At the Tokyo Mariage bridal fair, visitors are invited to walk across a red-carpeted footbridge, past an artificial Mount Fuji, and on into a reproduction of a Western-style chapel. There, couples view a ceremony that they may choose for their own in which a "minister" (in this case, a Romanian actor) reads from the Bible and then in English instructs the couple to kiss and pronounces them man and wife.
But some young Japanese want an actual free-standing chapel, a desire that has given rise to faux chapels (not affiliated with any church but designed solely for weddings and bearing names like "Amour et Confiance" and "Cappellina").
By having their ceremony in a real building, says Yumi Katsura, a Tokyo-based gown designer and wedding planner, Japanese brides can descend the church steps in a shower of rice (or bird seed), as they have seen Western brides do in films.
The descent down the steps also is an excellent chance to show the bridal gown to full advantage, explains Mrs. Katsura, who insists that "the beauty of the gown is the true lure" of the Western wedding.
Katsura has been one of Japan's pioneers in the Western-style wedding business. While working as an instructor in a post-World War II dressmaking school, she discovered that most of the young seamstresses-in-training longed to design a Western wedding gown. She also surveyed young university wo-men and discovered at least a third wished they could have a Western-style wedding.
Katsura went on to open one of the first bridal shops in Japan and engage in wedding planning. Interest in Western weddings has grown steadily over the 38 years she's been in the business, but it positively exploded after heavy media coverage of the wedding of the Prince and Princess of Wales in 1981.
Traditional Japanese weddings will never entirely disappear, says Katsura, but she predicts they will further drop from about a third of the total today to permanently make up about a quarter of all Japanese wedding ceremonies.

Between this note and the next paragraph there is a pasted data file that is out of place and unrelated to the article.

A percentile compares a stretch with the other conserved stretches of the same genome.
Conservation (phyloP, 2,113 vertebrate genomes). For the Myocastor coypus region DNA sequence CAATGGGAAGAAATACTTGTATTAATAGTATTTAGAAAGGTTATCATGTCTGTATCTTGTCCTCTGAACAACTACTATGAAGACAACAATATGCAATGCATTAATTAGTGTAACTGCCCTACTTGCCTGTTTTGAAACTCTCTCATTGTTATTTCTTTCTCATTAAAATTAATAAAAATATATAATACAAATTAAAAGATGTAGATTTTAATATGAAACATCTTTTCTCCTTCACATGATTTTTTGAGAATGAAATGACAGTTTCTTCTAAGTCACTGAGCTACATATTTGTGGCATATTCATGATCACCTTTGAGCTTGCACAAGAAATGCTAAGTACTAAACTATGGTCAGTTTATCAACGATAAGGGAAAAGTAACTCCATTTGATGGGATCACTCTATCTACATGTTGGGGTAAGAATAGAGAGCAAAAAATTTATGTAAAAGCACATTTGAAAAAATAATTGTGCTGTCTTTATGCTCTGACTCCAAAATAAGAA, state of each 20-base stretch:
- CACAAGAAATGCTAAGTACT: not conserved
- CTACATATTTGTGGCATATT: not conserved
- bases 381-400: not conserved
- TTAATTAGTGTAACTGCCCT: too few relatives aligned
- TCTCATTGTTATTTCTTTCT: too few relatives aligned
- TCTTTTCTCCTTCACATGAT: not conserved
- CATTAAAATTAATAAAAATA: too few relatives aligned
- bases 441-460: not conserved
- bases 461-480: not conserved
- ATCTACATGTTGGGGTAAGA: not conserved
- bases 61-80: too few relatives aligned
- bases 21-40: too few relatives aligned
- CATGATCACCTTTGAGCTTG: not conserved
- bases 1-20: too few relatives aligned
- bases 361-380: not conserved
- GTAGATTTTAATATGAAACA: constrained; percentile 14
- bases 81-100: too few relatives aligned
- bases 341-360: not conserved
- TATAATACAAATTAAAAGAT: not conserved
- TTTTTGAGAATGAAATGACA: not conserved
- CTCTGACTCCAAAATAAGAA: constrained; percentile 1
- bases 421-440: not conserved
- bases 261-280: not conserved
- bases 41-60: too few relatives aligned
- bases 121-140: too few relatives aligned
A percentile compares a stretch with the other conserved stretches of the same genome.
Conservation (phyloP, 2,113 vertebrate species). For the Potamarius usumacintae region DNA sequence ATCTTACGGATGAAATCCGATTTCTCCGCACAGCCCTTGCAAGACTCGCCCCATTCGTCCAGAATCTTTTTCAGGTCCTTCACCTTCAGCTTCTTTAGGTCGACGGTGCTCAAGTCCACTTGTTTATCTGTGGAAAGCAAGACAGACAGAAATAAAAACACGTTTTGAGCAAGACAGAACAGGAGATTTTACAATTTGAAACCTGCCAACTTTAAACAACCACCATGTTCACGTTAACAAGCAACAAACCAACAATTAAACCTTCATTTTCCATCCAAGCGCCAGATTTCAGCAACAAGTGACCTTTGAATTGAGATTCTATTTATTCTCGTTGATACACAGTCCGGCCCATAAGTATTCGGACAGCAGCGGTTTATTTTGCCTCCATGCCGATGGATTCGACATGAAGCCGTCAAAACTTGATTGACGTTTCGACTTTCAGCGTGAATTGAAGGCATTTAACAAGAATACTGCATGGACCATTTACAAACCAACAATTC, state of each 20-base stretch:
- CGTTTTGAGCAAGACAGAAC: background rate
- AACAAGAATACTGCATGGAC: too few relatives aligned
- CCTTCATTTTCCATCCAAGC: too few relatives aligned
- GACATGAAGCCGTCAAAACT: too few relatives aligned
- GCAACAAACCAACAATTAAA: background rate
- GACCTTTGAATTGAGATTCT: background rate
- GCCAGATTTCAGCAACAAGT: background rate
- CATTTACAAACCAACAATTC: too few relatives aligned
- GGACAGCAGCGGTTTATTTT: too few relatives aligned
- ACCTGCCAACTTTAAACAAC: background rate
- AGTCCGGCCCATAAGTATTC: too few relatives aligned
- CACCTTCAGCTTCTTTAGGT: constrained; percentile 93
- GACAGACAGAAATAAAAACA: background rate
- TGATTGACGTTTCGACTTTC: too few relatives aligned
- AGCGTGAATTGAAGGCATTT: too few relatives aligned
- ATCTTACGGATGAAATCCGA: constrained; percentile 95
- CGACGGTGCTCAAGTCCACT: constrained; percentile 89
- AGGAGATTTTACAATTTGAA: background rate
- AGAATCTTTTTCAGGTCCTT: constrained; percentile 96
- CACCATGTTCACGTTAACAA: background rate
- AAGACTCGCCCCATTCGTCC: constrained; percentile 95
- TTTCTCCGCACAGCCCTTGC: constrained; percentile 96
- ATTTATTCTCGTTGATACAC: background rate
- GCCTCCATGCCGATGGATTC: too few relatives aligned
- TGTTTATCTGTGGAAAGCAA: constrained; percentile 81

At Tokyo Mariage, the staff says about 4 out of 10 of their customers still express interest in a traditional Japanese wedding. But one employee there notes that it is sometimes the parents who argue for a traditional wedding, with the bride-to-be protesting that she won't look as pretty in ceremonial Japanese garb particularly if she is required to wear the formal wig that traditionally tops a bride.
Some young Japanese say they are less concerned about whether their weddings are Western or traditional, and more interested in simply being sure that they reflect their own interests, and not those of their parents or of society.
Tomoko Tagishi, a legal secretary living in Tokyo, married her husband Sadahide, a taxi driver, last December. The couple chose to have a Western-style ceremony in an Italian restaurant with 35 family members present.
"I wanted something small, something of my own," she says. "I wanted the opposite of what my parents had."
Her mother and father had shared unhappy memories of their elaborate, very formal Japanese ceremony attended by two or three hundred family friends and business associates. "It was more like a business, more for their families, they told me," Ms. Tagishi says. "They were happy for me that mine could be different."
Tagishi says she actually would have preferred a wedding more Japanese in feel, perhaps something at a Shinto shrine, but she says those need to be booked far in advance, and she felt the planning of a Japanese wedding would be too complicated.
With the money they saved on the ceremony, Tagishi and her husband honeymooned in Hawaii where they met another young couple who had just had their own formal Japanese-style wedding.
"They were exhausted," says Tagishi. "They said they envied us."